Twenty years ago, on Sept. 6, 1988, the U.S. Drug Enforcement
Administration's chief administrative law judge issued a landmark
ruling, but don't expect any celebrations or commemorations in
Washington, D.C. Our government has ignored this historic decision
since the day it was issued, inflicting needless misery on millions.
Indeed, most Americans don't know it ever happened.
In response to a petition asking that marijuana be moved from
Schedule I of the federal Controlled Substances Act, which bars
medical use, to a lower schedule that would permit physician
prescriptions, Judge Francis Young held extensive hearings that began
in the summer of 1986. He heard from an impressive array of expert
witnesses, resulting in thousands of pages of documentation.
Young laid out his findings in a detailed, 69-page ruling, walking
readers through the scientific evidence. He concluded that the law
didn't just permit moving marijuana to Schedule II, but required it.
"Marijuana, in its natural form, is one of the safest therapeutically
active substances known to man," he wrote. "By any measure of
rational analysis marijuana can be safely used within a supervised
routine of medical care. ... The evidence in this record clearly
shows that marijuana has been accepted as capable of relieving the
distress of great numbers of very ill people, and doing so with
safety under medical supervision. It would be unreasonable, arbitrary
and capricious for DEA to continue to stand between those sufferers
and the benefits of this substance in light of the evidence in this record."
Remember, this was no pot-addled "legalizer" writing. It was the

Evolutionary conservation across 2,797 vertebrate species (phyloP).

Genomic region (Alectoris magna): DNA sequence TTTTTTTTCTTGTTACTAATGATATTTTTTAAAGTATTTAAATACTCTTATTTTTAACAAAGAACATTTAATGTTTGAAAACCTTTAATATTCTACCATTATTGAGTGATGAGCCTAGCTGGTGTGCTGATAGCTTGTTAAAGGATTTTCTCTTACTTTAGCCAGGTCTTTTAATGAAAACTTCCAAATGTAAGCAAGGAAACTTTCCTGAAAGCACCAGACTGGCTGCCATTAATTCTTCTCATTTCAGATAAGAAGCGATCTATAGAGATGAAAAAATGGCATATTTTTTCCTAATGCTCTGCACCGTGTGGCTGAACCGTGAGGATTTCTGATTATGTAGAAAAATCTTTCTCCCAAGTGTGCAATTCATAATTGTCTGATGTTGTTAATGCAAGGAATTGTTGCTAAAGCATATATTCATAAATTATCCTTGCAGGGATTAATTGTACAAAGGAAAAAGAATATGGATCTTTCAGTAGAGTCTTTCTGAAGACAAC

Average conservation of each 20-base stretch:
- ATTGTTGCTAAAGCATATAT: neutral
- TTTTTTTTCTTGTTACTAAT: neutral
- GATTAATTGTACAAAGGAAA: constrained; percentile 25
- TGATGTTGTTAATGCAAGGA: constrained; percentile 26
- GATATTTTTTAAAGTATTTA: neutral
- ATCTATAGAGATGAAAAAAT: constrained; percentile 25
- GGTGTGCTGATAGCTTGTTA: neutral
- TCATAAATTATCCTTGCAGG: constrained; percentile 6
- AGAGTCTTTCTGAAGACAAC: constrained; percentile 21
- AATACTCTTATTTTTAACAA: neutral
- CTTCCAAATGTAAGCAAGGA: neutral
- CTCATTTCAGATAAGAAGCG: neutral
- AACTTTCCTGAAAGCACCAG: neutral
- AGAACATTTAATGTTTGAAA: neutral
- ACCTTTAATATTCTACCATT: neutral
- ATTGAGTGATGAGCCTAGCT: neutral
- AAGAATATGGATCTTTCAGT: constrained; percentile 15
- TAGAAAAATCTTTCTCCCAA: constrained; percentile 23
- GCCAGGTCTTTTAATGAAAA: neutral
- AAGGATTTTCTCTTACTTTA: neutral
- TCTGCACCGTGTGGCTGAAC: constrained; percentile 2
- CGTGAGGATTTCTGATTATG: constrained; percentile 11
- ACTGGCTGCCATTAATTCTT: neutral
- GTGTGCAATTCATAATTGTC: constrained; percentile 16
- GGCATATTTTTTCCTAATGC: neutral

chief administrative law judge within the top federal agency
responsible for enforcing our drug laws. Unfortunately, the ruling
had no legal force. In legal terms, it was a recommendation, not an
order that had to be followed.
And the DEA chose not to follow it. Six years after top DEA officials
rejected Young's recommendation, the U.S. Court of Appeals for the
D.C. circuit ruled that the agency did have the right to ignore its
own administrative law judge.
Because the federal government chose to disregard the results of its
own investigation, the medical marijuana controversy continues to
rage today. Losing patience with the feds, 12 states have acted to
permit medical use of marijuana under their state laws. If Michigan
passes the medical marijuana initiative on its November ballot, that
number will increase to 13, comprising roughly 1 in 4 Americans.
But while those state laws provide considerable protection for
medical marijuana patients, states cannot provide an exemption from
federal law. Even in the 12 states that have medical marijuana laws,
patients and caregivers have been arrested, terrorized and even had
their children taken away.
Meanwhile, the medical evidence continues to mount. Another federally
commissioned study, this time by the Institute of Medicine, confirmed
in 1999 that marijuana has legitimate medical uses.
More recently, newly published clinical trials have found that
marijuana effectively relieves certain types of hard-to-treat pain,
including the nerve pain that often accompanies multiple sclerosis,
HIV/AIDS and other diseases. Other research suggests that by
relieving the nausea and vomiting often caused by the harsh drugs
used to treat hepatitis C and HIV, medical marijuana can help
patients stick to these challenging drug regimens -- and live.
Because our government has ignored science, needless suffering has
been inflicted on millions of Americans who have benefited or could
benefit from medical marijuana. In 2009, we will have a new president
and a new Congress, and they should move quickly to end this sorry
record of federal stonewalling.
Newshawk: Medical Marijuana www.drugwarfacts.org/medicalm.htm
Pubdate: Mon, 8 Sep 2008
Source: AlterNet (US Web)
Copyright: 2008 Independent Media Institute
Author: Rob Kampia
Note: Rob Kampia is executive director of the Marijuana Policy Project.